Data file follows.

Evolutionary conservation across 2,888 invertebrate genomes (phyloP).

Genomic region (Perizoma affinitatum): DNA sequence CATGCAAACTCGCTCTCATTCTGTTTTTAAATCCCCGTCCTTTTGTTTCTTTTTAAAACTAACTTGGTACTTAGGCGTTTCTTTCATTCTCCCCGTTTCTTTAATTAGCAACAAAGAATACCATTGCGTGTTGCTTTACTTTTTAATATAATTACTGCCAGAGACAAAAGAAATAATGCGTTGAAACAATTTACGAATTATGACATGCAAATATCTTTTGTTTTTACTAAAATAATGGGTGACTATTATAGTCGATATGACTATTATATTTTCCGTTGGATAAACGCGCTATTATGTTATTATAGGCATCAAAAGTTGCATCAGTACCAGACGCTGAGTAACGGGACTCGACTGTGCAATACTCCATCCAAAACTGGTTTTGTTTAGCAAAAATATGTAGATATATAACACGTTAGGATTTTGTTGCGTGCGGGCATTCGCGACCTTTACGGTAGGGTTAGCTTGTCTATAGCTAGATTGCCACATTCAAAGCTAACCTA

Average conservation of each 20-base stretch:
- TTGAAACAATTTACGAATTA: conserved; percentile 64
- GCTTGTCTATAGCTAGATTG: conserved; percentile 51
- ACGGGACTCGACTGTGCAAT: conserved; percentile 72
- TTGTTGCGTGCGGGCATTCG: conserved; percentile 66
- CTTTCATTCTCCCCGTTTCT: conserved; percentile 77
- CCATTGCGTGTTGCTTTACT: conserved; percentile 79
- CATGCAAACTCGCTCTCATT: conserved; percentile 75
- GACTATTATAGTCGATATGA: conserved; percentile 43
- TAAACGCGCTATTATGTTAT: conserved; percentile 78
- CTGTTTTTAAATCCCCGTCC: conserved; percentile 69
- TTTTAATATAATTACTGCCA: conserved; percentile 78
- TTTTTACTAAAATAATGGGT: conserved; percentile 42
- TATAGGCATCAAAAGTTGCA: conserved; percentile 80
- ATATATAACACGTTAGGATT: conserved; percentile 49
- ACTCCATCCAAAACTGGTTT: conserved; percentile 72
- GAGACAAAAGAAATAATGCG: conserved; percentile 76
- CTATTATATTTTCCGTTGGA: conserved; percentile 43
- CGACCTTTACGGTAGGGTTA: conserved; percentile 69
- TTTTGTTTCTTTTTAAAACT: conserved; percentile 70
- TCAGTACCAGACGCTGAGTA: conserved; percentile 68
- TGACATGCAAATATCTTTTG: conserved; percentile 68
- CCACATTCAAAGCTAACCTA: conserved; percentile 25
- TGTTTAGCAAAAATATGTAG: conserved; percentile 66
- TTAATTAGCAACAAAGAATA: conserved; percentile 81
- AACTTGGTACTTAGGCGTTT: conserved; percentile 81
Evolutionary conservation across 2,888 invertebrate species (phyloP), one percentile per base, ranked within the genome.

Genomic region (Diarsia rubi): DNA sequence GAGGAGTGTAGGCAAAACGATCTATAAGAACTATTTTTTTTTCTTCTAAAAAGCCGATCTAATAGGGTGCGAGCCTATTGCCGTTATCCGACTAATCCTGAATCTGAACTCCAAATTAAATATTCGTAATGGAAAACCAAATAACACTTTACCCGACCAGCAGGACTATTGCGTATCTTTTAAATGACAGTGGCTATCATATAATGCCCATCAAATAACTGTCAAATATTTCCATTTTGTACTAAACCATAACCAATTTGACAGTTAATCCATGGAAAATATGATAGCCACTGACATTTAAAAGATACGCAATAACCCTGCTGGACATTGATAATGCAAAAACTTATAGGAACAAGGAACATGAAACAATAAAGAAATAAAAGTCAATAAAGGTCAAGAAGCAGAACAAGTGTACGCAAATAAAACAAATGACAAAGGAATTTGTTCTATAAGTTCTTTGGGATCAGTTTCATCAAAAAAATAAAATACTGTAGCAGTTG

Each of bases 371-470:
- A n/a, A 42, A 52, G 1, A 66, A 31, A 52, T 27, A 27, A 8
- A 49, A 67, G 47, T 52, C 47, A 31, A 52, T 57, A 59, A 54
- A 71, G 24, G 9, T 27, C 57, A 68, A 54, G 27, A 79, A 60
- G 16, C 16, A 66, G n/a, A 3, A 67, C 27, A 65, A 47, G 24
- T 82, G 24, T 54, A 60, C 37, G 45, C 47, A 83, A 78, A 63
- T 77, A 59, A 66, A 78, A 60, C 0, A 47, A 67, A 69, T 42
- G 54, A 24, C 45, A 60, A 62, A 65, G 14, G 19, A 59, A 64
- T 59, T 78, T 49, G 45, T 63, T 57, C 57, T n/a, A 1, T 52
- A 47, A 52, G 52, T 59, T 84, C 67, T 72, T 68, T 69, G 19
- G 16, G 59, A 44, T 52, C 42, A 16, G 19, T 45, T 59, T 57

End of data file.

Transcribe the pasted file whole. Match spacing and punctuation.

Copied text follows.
Evolutionary conservation across 2,888 invertebrate genomes (phyloP).

Genomic region (Perizoma affinitatum): DNA sequence CATGCAAACTCGCTCTCATTCTGTTTTTAAATCCCCGTCCTTTTGTTTCTTTTTAAAACTAACTTGGTACTTAGGCGTTTCTTTCATTCTCCCCGTTTCTTTAATTAGCAACAAAGAATACCATTGCGTGTTGCTTTACTTTTTAATATAATTACTGCCAGAGACAAAAGAAATAATGCGTTGAAACAATTTACGAATTATGACATGCAAATATCTTTTGTTTTTACTAAAATAATGGGTGACTATTATAGTCGATATGACTATTATATTTTCCGTTGGATAAACGCGCTATTATGTTATTATAGGCATCAAAAGTTGCATCAGTACCAGACGCTGAGTAACGGGACTCGACTGTGCAATACTCCATCCAAAACTGGTTTTGTTTAGCAAAAATATGTAGATATATAACACGTTAGGATTTTGTTGCGTGCGGGCATTCGCGACCTTTACGGTAGGGTTAGCTTGTCTATAGCTAGATTGCCACATTCAAAGCTAACCTA

Average conservation of each 20-base stretch:
- TTGAAACAATTTACGAATTA: conserved; percentile 64
- GCTTGTCTATAGCTAGATTG: conserved; percentile 51
- ACGGGACTCGACTGTGCAAT: conserved; percentile 72
- TTGTTGCGTGCGGGCATTCG: conserved; percentile 66
- CTTTCATTCTCCCCGTTTCT: conserved; percentile 77
- CCATTGCGTGTTGCTTTACT: conserved; percentile 79
- CATGCAAACTCGCTCTCATT: conserved; percentile 75
- GACTATTATAGTCGATATGA: conserved; percentile 43
- TAAACGCGCTATTATGTTAT: conserved; percentile 78
- CTGTTTTTAAATCCCCGTCC: conserved; percentile 69
- TTTTAATATAATTACTGCCA: conserved; percentile 78
- TTTTTACTAAAATAATGGGT: conserved; percentile 42
- TATAGGCATCAAAAGTTGCA: conserved; percentile 80
- ATATATAACACGTTAGGATT: conserved; percentile 49
- ACTCCATCCAAAACTGGTTT: conserved; percentile 72
- GAGACAAAAGAAATAATGCG: conserved; percentile 76
- CTATTATATTTTCCGTTGGA: conserved; percentile 43
- CGACCTTTACGGTAGGGTTA: conserved; percentile 69
- TTTTGTTTCTTTTTAAAACT: conserved; percentile 70
- TCAGTACCAGACGCTGAGTA: conserved; percentile 68
- TGACATGCAAATATCTTTTG: conserved; percentile 68
- CCACATTCAAAGCTAACCTA: conserved; percentile 25
- TGTTTAGCAAAAATATGTAG: conserved; percentile 66
- TTAATTAGCAACAAAGAATA: conserved; percentile 81
- AACTTGGTACTTAGGCGTTT: conserved; percentile 81
Evolutionary conservation across 2,888 invertebrate species (phyloP), one percentile per base, ranked within the genome.

Genomic region (Diarsia rubi): DNA sequence GAGGAGTGTAGGCAAAACGATCTATAAGAACTATTTTTTTTTCTTCTAAAAAGCCGATCTAATAGGGTGCGAGCCTATTGCCGTTATCCGACTAATCCTGAATCTGAACTCCAAATTAAATATTCGTAATGGAAAACCAAATAACACTTTACCCGACCAGCAGGACTATTGCGTATCTTTTAAATGACAGTGGCTATCATATAATGCCCATCAAATAACTGTCAAATATTTCCATTTTGTACTAAACCATAACCAATTTGACAGTTAATCCATGGAAAATATGATAGCCACTGACATTTAAAAGATACGCAATAACCCTGCTGGACATTGATAATGCAAAAACTTATAGGAACAAGGAACATGAAACAATAAAGAAATAAAAGTCAATAAAGGTCAAGAAGCAGAACAAGTGTACGCAAATAAAACAAATGACAAAGGAATTTGTTCTATAAGTTCTTTGGGATCAGTTTCATCAAAAAAATAAAATACTGTAGCAGTTG

Each of bases 371-470:
- A n/a, A 42, A 52, G 1, A 66, A 31, A 52, T 27, A 27, A 8
- A 49, A 67, G 47, T 52, C 47, A 31, A 52, T 57, A 59, A 54
- A 71, G 24, G 9, T 27, C 57, A 68, A 54, G 27, A 79, A 60
- G 16, C 16, A 66, G n/a, A 3, A 67, C 27, A 65, A 47, G 24
- T 82, G 24, T 54, A 60, C 37, G 45, C 47, A 83, A 78, A 63
- T 77, A 59, A 66, A 78, A 60, C 0, A 47, A 67, A 69, T 42
- G 54, A 24, C 45, A 60, A 62, A 65, G 14, G 19, A 59, A 64
- T 59, T 78, T 49, G 45, T 63, T 57, C 57, T n/a, A 1, T 52
- A 47, A 52, G 52, T 59, T 84, C 67, T 72, T 68, T 69, G 19
- G 16, G 59, A 44, T 52, C 42, A 16, G 19, T 45, T 59, T 57